From Street Crime to
Nature’s Bounty, His Poetry Runs the Gamut
Walter James wrote his early poetry about the dramatic and the frightening. But his more recent poems reflect more serene surroundings and contemplations such as the future of mankind. Both sides reflect the path his life has taken.
The author’s lasting impressions in The People’s Poet crystallizes into poetry that is both emotional and gripping. We read about crime and street violence one moment, and later touch on soothing scenes such as nature and the environment.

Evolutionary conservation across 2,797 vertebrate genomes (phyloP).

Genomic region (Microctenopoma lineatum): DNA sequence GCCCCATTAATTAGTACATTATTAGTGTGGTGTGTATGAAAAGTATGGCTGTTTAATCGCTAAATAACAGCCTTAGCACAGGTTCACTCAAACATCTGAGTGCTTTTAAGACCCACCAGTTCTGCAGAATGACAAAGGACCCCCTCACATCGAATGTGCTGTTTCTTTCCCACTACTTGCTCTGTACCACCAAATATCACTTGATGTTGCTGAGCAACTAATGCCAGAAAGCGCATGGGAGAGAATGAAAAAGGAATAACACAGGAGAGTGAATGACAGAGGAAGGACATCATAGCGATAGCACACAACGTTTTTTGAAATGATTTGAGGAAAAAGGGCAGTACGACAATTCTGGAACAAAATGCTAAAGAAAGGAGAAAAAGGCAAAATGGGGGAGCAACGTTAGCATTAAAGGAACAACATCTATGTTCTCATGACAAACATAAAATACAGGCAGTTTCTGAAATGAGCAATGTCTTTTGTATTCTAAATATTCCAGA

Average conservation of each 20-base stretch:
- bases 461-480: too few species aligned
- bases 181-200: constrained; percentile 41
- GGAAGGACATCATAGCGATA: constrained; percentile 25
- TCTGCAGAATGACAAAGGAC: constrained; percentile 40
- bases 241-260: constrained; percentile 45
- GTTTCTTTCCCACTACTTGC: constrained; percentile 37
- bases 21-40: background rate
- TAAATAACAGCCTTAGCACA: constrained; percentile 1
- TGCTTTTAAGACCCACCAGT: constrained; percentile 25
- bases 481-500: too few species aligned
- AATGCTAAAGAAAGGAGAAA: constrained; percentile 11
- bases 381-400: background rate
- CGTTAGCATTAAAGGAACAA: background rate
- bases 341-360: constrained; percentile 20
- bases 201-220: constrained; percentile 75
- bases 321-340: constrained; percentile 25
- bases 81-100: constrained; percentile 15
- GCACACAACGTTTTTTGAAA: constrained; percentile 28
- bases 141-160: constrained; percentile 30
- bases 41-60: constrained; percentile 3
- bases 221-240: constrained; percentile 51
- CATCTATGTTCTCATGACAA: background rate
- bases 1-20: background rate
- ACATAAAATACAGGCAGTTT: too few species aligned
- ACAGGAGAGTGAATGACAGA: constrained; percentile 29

Some poems were completed after years passed, including “In Spanish Harlem,” which was written “when I felt secure enough to look back in time during that period in 1980.” His impressions have crystallized into poetry that is both emotional and gripping. All the variations come from The People’s Poet.
About the Author
Walter James is originally from New York City, where he grew up in an orphanage and visited friends in the barrio of Spanish Harlem during the pre-civil rights era. He wrote the majority of this poetry collection in 1980. He is a nationally registered respiratory therapist and holds a certified letter from a Chinese Master to teach Kung Fu and Tai Chi Chuan after 15 years of training. He carries a knife scar on his throat and a bullet in his hip, and credits his survival to his Chinese training. His first book is titled Autobiography of an American Orphan.